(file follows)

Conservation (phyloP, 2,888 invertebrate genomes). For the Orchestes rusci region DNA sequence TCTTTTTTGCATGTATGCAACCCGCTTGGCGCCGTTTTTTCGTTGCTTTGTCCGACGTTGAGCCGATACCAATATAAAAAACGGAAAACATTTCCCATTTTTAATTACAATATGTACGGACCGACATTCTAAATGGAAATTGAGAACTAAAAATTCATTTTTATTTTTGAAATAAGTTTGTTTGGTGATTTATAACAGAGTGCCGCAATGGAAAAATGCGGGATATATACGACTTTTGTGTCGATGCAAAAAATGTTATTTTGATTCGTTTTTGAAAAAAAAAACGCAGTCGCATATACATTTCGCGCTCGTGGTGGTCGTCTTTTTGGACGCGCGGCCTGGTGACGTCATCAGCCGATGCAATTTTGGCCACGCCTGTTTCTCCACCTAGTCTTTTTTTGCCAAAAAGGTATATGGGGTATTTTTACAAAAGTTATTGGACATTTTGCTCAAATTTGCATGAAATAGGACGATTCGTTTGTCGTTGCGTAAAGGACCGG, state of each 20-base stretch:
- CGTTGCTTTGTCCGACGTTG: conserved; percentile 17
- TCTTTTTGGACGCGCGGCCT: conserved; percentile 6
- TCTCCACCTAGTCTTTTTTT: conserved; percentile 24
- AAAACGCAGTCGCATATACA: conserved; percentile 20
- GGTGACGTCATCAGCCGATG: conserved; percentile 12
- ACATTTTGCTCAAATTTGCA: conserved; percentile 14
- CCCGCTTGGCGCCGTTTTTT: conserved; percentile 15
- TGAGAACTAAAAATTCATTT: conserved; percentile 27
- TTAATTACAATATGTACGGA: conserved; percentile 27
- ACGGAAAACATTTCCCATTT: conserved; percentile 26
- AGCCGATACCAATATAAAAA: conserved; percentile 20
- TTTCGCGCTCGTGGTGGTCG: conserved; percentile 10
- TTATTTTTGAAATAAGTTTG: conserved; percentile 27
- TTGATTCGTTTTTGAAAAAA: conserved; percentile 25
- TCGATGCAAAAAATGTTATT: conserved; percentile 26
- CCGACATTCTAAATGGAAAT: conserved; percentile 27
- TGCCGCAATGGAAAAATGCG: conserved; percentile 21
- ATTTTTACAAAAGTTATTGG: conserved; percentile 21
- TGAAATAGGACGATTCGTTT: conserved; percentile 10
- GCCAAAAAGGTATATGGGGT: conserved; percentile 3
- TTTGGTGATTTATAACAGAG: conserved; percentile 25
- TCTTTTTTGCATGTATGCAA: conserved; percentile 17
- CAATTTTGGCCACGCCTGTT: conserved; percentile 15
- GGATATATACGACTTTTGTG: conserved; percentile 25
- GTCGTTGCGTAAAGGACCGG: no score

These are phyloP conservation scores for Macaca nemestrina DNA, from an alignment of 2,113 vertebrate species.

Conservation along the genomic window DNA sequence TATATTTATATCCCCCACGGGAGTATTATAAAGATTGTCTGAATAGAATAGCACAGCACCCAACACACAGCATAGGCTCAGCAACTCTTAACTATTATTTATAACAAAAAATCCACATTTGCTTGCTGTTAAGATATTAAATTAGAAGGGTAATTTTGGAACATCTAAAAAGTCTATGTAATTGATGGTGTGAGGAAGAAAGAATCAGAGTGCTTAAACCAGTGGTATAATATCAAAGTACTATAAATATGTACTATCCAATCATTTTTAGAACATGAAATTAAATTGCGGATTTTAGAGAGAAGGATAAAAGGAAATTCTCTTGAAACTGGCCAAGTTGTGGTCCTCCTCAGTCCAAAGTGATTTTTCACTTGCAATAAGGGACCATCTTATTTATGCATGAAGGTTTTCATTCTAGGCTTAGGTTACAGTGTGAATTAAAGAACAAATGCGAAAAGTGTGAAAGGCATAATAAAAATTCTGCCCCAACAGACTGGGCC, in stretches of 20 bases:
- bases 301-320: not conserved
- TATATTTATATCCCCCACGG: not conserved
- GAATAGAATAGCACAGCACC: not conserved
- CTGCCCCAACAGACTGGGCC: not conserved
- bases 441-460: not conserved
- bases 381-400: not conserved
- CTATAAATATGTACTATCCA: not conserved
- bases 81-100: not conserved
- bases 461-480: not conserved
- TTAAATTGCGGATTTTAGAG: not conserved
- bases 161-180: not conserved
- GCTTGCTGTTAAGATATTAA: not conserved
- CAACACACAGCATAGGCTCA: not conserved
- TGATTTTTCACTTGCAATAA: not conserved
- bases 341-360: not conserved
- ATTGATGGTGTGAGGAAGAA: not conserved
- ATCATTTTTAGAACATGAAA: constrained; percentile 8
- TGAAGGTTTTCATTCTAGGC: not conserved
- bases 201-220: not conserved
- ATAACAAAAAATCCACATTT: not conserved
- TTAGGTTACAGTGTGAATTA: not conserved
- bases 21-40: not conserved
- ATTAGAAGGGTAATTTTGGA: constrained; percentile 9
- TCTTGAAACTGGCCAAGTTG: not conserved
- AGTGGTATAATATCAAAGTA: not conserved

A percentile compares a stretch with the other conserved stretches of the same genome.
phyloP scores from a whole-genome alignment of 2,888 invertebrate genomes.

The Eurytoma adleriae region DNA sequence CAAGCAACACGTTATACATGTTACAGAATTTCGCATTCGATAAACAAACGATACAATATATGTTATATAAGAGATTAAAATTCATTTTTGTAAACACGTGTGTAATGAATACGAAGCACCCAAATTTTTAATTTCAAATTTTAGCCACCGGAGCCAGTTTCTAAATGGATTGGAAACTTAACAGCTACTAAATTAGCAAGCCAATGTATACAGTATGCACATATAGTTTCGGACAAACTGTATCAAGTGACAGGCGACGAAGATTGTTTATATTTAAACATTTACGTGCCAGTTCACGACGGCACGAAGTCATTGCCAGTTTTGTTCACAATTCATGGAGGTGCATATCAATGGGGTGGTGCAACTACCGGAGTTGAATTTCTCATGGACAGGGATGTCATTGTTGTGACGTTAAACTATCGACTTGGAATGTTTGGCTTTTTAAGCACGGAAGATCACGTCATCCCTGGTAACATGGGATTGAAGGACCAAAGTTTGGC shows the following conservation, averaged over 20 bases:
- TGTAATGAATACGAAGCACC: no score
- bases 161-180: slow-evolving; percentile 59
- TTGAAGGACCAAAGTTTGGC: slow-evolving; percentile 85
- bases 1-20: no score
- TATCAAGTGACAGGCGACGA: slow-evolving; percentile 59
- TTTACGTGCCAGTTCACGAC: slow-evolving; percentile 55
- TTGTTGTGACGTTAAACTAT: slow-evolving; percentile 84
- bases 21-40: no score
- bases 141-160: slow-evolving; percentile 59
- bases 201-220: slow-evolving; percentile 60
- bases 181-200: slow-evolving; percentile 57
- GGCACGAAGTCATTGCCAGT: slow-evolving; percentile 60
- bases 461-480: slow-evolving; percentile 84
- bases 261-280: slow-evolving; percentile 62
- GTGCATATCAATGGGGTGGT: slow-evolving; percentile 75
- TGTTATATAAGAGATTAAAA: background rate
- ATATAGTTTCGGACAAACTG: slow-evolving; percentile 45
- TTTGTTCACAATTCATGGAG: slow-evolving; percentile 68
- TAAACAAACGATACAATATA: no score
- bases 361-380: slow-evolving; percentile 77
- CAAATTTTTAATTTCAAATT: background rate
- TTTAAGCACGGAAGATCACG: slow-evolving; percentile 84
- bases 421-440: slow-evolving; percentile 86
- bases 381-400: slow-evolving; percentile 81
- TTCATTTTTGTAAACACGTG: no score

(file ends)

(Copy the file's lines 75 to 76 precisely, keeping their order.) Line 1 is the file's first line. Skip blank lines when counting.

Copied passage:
- TAAACAAACGATACAATATA: no score
- bases 361-380: slow-evolving; percentile 77